Even before the Wright brothers flew at Kitty Hawk, North Carolina, aviators at the end of the 1800s knew that motorized flight was the wave of the future. They mounted motors to frame-strengthened balloons, called “dirigibles”, but the giant craft were slow and ungainly. Still, those brave innovators succeeded at making the sky a familiar, if not a comfortable, place to be. The stage was set for the next stage in human flight—gliding.
By the Book
Aerodynamics is part of an arcane branch of physics called "fluid mechanics." In the case of aerodynamics, scientists and engineers study the mob*on of air, including the forces it exerts on objects that move through it. Acrodynamicists study wing shapes, jet propulsion, and the extreme conditions of highspeed flight, among other things.
Although centuries had passed since the days of Leonardo, the master engineer was viewed as prophetic in the late nineteenth century when gliders began to replace balloons as the next major advance in aviation. Designs for the early gliders bore a striking resemblance to the articulated wings that Leonardo had sketched in his notebooks. But now science was coming to the aid of fancy, and engineers were puttering around with wing designs that took advantage of some of the new discoveries about the physical properties of air and the effect it can have on objects like wings. The newly fashionable science was called aerodynamics.
Sir George Cayley
The theoretical capabilities of gliders became apparent as early as 1804, when Englishman Sir George Cayley foreshadowed many of the later
discoveries of glider and airplane builders, earning himself the honored title of “father of aerial navigation.” Cayley’s greatest contribution to human flight was his understanding that, in order to sustain an aircraft in heavier-than-air flight—meaning without hot air or other gases to keep it buoyant—a designer had to create a structure so large that the force of air resistance on its wings was greater than the craft’s weight.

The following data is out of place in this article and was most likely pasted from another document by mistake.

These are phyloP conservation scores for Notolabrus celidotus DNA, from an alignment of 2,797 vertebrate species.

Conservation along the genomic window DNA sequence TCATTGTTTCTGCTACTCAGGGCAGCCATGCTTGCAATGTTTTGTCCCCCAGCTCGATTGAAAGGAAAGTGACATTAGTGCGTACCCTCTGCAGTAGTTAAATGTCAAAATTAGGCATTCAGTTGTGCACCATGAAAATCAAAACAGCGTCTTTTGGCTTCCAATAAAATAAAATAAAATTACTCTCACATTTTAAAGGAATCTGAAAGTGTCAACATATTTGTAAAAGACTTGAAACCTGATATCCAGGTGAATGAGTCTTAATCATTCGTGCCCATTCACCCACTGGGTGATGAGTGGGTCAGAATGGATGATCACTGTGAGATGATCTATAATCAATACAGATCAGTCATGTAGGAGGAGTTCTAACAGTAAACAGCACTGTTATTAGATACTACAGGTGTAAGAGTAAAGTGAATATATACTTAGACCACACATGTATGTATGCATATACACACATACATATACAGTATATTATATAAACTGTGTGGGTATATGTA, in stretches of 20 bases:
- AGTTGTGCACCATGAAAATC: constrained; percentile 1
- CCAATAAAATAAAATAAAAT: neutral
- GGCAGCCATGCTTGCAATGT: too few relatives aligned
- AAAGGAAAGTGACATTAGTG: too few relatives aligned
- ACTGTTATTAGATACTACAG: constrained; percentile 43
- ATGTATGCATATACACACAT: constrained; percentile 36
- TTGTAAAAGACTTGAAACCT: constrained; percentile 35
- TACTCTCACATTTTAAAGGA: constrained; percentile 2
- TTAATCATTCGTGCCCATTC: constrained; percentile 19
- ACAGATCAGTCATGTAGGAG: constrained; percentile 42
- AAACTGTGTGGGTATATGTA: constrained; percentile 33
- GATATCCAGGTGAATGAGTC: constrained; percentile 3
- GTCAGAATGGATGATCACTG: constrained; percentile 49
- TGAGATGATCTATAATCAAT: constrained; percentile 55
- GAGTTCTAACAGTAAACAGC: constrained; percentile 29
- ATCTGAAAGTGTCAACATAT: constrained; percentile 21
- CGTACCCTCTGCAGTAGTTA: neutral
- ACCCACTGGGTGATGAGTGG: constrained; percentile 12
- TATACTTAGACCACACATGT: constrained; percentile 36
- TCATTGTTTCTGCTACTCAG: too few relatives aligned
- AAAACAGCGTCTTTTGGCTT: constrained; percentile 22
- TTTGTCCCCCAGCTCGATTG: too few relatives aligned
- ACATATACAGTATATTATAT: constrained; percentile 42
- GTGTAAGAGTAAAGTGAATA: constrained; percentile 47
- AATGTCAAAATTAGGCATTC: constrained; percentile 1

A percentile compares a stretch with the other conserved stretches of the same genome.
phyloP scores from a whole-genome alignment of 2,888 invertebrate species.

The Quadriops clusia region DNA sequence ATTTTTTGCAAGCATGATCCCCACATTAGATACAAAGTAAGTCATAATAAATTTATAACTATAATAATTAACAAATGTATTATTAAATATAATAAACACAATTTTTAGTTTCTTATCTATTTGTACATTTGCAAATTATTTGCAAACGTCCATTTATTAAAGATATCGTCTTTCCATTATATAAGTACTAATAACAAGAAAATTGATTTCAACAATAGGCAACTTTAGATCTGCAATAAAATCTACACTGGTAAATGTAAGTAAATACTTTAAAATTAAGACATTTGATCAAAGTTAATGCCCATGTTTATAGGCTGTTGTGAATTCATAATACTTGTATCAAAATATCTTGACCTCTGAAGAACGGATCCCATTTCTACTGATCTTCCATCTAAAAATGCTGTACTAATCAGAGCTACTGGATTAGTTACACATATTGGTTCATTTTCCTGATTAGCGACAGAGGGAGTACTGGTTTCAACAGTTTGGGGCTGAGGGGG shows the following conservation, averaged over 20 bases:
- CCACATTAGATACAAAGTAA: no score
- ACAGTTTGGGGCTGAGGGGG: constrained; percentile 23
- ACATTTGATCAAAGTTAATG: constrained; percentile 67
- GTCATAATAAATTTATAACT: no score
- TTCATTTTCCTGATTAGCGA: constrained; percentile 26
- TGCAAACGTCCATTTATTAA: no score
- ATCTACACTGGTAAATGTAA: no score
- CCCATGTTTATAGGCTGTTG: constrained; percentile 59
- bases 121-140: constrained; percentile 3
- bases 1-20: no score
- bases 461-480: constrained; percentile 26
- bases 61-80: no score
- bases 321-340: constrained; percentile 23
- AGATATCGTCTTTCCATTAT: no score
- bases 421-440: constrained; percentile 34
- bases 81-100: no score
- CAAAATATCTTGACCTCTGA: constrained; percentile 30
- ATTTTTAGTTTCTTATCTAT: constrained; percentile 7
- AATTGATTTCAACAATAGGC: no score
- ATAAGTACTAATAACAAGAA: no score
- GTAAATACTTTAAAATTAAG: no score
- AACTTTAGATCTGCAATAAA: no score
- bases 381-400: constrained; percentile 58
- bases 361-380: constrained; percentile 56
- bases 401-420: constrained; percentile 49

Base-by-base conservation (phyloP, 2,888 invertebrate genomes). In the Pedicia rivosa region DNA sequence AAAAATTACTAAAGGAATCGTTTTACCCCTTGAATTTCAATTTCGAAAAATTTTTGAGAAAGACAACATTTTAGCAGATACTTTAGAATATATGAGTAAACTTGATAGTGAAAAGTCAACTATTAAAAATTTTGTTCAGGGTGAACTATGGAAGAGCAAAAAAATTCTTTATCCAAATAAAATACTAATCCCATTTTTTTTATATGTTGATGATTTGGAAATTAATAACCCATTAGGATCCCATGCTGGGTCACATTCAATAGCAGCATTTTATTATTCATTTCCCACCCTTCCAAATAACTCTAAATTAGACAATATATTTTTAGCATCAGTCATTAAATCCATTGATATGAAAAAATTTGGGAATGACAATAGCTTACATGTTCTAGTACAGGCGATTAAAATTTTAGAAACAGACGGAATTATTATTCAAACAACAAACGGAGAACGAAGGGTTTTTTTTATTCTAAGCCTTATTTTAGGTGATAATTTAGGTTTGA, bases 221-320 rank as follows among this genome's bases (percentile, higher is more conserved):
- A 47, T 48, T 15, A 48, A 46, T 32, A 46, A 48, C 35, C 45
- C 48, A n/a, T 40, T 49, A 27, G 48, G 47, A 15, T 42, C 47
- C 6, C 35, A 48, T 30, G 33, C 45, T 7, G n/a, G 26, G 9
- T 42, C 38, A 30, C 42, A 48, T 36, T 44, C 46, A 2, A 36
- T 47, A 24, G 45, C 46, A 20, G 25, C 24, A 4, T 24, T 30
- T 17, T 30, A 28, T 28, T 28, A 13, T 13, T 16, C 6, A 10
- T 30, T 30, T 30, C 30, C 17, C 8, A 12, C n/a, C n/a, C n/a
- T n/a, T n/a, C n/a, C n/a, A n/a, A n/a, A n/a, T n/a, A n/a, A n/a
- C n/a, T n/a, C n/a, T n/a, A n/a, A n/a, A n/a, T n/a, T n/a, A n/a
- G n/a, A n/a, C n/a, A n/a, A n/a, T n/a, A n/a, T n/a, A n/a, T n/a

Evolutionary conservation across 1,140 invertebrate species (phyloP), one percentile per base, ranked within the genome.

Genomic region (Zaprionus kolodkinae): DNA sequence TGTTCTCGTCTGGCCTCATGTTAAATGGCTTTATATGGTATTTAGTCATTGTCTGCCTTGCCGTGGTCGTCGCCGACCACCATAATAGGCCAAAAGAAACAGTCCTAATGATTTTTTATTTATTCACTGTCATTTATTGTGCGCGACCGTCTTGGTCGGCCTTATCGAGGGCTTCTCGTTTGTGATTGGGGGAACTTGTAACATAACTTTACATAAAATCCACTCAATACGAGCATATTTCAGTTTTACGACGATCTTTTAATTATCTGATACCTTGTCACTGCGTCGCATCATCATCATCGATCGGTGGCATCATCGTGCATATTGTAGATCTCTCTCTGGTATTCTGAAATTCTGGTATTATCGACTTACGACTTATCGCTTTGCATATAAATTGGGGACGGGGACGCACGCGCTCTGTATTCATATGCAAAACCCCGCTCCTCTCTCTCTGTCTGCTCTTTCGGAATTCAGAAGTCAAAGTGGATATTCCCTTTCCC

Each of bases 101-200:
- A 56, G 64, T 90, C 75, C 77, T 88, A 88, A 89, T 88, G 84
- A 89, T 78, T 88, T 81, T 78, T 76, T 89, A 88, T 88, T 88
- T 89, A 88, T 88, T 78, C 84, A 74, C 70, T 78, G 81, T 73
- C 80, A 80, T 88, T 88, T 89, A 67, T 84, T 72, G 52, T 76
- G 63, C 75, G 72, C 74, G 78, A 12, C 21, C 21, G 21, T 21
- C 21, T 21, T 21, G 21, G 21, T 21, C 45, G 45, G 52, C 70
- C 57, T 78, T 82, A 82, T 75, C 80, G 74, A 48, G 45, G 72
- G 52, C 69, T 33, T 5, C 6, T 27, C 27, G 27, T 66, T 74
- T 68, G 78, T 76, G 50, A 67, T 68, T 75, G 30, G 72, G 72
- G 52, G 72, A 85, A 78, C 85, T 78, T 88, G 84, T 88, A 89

But Cayley’s insights went much further than describing the fundamentals of flight; he put into writing many of the very principles that we continue to practice today when we design safe, stable aircraft. The remarkable thing is that Cayley did it a full century before the Wright brothers were able to fly the first powered plane!
What’s more, based on the same naked-eye observations that Leonardo had made when trying to divine the secret of how birds fly, Cayley hypothesized correctly that birds produce lift in part thanks to the natural “camber”, or curve, of their wings. He also declared correctly that a bird’s outermost feathers provided a sort of propeller action that pushed it forward and gave it the necessary speed to provide adequate lift. (The mechanics of flight are something we’ll discuss later in Chapters 7, “How Airplanes Fly, Part 1: The Parts of a Plane,” and 8, “How Airplanes Fly, Part 2: The Aerodynamics of Flight.”)
Sir George Cayley war an impressively accurate prophet. In 1809, he wrote, "This noble art will soon be brought home to man’s convenience and… we shall be able to transport ourselves and families, goods and chattels more securely by air than by water, and with a velocity of 20 to 100 miles per hour."
Cayley even mapped out, in 1804, an airplane design that is basically indistinguishable from the design of those we fly today, with wings in front and tail surfaces in back. As we’ll see, even the brilliant Wright brothers didn’t put those structures into their configuration until long after their first powered flight.
For all his theoretical genius, Cayley never flew. But he inspired the very first glider daredevils, including Jean Marie Le Bris, who used a horse to tow a glider a few hundred feet in the air. Le Bris didn’t follow up on his experiments, however, and history mostly forgot him.